Intent or not, the Letter of Intent (LoI) is not intended as an alternative to a binding contract where the parties have clearly expressed and agreed their terms.

Picture the situation: the Employer is after a start before contract negotiations are complete and the Contractor is after an element of security via some form of payment for the work being undertaken outside a formal contract. An all too familiar scenario, occurring far too often and way beyond the legal parameters it may have been intended. As such the topic matter is worthy of a closer scrutiny.

Although the LoI is a legal document – viewed as a form of contract – its drafting is of great importance if it is to be viewed as a binding agreement. One of the key points to bear in mind when drafting a LoI is the clarity of intention. Basic requirements such as setting out the exact scope of the works, how the Employer wishes to pay the Contractor, how long is the document valid for and how do all these parameters sit within the proposed Contract that is intended to be subsequently signed have occupied court time extensively. Lord Clarke, in a recent case RTS Flexible Systems Ltd v Molkerei Alois Muller GmbH & Co KG externallink has provided the best sound advice to date: “The moral of the story is to agree first and to start work later.”

What you choose to agree, forming the content of your interim agreement described in the LoI, will determine whether that arrangement is binding or non-binding. The courts will, in the first instance, look to see whether the features present in the interim agreement are that of a contract. Lord Clarke in the RTS Flexible Systems case above set out the general principles as: “Whether there is a binding contract between the parties and, if so, upon what terms depends upon what they have agreed ... upon consideration of what was communicated between them by words or conduct”. So, the certainty of key terms, some indication as to what issues are yet to be resolved before the proposed Contract is entered into, a maximum cap on the amount to be paid to the Contractor under this agreement and duration of the interim agreement are some basic topic areas to consider.

Another express term worthy of integration into the LoI is some form of dispute resolution mechanism. The recent case of Twintec Ltd v Volkerfitzpatrick Ltdexternallink [2014] EWHC 10 (TCC) demonstrates the importance of incorporating such term into the parties’ agreement. The High Court granted the Claimant an injunction to restrain the Respondent from pursuing adjudication on the grounds that the LoI did not incorporate the terms of the proposed contract (DOM/2 sub-contract) which was relied and acted upon for the appointment of an Adjudicator. Though on the face of it this may appear contrary to the Scheme for Construction Contract, the court viewed it from a different angle. Lord Justice Edwards-Stuart held that the validity of the Adjudicator’s appointment “goes to the heart of his jurisdiction” and unless appointed under the correct contractual procedure, the nomination and appointment will be seen as invalid.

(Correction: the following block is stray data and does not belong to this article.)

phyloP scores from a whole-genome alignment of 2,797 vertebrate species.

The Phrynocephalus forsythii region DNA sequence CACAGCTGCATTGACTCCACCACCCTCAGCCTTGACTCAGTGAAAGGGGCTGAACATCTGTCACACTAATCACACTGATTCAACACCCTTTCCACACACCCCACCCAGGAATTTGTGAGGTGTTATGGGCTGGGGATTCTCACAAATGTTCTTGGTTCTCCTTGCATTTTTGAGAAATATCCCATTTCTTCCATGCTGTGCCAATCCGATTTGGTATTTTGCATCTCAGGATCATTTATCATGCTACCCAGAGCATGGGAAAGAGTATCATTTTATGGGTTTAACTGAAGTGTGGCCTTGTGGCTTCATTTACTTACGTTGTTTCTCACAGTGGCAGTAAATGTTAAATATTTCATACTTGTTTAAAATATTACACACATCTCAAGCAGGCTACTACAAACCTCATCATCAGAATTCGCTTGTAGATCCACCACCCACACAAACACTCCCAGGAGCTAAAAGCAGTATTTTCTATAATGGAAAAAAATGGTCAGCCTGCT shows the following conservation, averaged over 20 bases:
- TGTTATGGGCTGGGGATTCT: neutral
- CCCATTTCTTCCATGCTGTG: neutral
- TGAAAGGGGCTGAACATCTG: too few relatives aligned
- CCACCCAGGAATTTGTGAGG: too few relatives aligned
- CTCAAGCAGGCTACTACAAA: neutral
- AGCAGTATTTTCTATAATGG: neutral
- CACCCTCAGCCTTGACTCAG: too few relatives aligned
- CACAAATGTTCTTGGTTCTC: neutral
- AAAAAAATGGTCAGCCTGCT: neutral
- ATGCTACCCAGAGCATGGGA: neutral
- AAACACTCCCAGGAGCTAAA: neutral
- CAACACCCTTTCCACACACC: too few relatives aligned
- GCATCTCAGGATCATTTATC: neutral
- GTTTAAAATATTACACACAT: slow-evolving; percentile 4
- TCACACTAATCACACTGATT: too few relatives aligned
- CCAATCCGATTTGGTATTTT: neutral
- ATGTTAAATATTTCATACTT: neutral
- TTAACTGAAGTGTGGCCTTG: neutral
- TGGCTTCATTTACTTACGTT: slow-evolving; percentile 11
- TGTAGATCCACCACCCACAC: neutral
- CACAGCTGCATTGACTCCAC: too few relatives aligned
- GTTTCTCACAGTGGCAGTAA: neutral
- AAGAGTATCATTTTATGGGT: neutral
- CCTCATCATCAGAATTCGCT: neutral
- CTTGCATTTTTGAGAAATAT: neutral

Another recent case will help demonstrate that LoI is only a temporary arrangement, not to be taken past its “sell by” date. In Ampleforth Abbey Trust v Turner & Townsend Project Management Ltd externallink. [2012] EWHC 2137 (TCC) the whole of the works was carried out and reached completion under eight letters of intent. A dispute arose between the Employer and the Contractor after the work reached completion later than scheduled. The Employer was claiming for Liquidated Damages (LADs) listed in the proposed contract as £50,000 per week, not expressed in LoI, as well as denying the Contractor’s claim for additional payment. The Employer relied on the grounds set out in the LoI which stated “In the event that the intended contract is not concluded between us ... you will not be entitled to any further payment whether by way or quantum meruit or otherwise”. The Contractor denied liability and relied on the LoI stating “neither of us will be bound by the intended contract unless and until the written document is executed by us”.

This was eventually settled by mediation with an agreement that the Contractor would not have to pay any LADs and the Employer would not have to make any additional payment to the Contractor. This is where it gets interesting as the Employer, on settlement of its dispute with the Contractor, commenced proceedings against the project manager Turner & Townsend. The Court held that the project manager was liable as he had breached his duty of care, causing the employer loss by ultimately depriving him the LADs, under the JCT contract, the parties were “intending” to contract under at some point in the future which did not happen.

The use of letter of intent, within a construction context, does make commercial sense in the short term and should be seen as such before the proposed Contract is executed. It is, however, not suitable as an interim measure when the Employer and the Contractor are struggling to agree key terms of their main proposed contract.